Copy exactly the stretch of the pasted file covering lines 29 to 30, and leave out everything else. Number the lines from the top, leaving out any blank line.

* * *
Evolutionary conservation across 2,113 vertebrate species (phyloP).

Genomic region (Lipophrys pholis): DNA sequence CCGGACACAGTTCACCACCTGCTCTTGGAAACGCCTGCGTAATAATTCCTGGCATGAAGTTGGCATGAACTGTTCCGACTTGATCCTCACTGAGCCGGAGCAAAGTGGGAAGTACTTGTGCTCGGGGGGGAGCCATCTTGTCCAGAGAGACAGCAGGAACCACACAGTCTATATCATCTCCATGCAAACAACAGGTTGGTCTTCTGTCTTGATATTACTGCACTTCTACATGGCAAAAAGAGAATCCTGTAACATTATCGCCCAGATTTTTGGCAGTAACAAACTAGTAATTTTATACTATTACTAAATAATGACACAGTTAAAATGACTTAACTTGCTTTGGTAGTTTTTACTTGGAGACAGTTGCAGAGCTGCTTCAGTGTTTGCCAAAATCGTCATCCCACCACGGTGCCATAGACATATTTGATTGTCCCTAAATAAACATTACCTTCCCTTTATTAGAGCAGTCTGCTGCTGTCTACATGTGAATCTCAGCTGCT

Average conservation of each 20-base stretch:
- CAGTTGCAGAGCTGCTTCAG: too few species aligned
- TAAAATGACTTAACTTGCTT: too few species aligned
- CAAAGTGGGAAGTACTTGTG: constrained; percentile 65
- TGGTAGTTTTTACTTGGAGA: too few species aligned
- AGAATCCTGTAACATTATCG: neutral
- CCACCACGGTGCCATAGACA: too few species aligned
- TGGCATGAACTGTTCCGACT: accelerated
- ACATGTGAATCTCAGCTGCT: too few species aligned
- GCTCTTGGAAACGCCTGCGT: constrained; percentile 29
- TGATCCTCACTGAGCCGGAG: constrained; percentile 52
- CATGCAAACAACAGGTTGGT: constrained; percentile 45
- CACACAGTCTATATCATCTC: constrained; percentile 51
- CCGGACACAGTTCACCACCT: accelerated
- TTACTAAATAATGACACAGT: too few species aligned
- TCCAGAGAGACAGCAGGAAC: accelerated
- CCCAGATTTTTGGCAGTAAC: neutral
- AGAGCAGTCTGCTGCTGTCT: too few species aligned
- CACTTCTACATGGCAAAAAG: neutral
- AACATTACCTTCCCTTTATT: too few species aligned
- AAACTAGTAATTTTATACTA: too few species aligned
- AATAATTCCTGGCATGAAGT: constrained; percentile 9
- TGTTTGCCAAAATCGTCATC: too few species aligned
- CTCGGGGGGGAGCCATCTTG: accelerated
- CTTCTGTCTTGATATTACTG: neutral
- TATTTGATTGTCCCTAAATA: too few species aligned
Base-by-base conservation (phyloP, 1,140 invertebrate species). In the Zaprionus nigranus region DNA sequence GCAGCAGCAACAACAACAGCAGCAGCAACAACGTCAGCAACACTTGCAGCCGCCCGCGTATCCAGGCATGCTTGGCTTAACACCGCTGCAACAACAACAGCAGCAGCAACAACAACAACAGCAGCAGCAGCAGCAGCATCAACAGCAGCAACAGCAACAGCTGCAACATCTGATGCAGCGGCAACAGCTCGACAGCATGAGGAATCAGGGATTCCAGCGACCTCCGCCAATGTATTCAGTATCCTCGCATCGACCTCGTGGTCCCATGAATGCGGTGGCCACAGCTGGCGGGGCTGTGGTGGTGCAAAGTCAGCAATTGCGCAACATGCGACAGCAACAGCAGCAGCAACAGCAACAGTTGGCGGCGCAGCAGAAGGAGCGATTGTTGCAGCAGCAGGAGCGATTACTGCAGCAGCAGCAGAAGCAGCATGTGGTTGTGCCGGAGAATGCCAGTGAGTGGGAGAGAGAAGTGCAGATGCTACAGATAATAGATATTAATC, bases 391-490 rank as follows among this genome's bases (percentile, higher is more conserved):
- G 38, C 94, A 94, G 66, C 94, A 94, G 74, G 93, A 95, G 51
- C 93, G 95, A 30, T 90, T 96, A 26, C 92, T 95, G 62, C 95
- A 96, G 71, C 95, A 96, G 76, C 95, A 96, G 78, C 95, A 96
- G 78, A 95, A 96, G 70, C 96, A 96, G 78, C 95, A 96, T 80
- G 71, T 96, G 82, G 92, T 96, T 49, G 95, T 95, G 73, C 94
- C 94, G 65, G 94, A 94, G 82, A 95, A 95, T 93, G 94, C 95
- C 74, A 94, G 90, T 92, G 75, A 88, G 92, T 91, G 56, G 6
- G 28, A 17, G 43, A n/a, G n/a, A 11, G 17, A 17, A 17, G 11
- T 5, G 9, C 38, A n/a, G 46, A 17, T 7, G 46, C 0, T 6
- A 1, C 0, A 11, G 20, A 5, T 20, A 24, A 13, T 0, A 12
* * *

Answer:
Base-by-base conservation (phyloP, 1,140 invertebrate species). In the Zaprionus nigranus region DNA sequence GCAGCAGCAACAACAACAGCAGCAGCAACAACGTCAGCAACACTTGCAGCCGCCCGCGTATCCAGGCATGCTTGGCTTAACACCGCTGCAACAACAACAGCAGCAGCAACAACAACAACAGCAGCAGCAGCAGCAGCATCAACAGCAGCAACAGCAACAGCTGCAACATCTGATGCAGCGGCAACAGCTCGACAGCATGAGGAATCAGGGATTCCAGCGACCTCCGCCAATGTATTCAGTATCCTCGCATCGACCTCGTGGTCCCATGAATGCGGTGGCCACAGCTGGCGGGGCTGTGGTGGTGCAAAGTCAGCAATTGCGCAACATGCGACAGCAACAGCAGCAGCAACAGCAACAGTTGGCGGCGCAGCAGAAGGAGCGATTGTTGCAGCAGCAGGAGCGATTACTGCAGCAGCAGCAGAAGCAGCATGTGGTTGTGCCGGAGAATGCCAGTGAGTGGGAGAGAGAAGTGCAGATGCTACAGATAATAGATATTAATC, bases 391-490 rank as follows among this genome's bases (percentile, higher is more conserved):
- G 38, C 94, A 94, G 66, C 94, A 94, G 74, G 93, A 95, G 51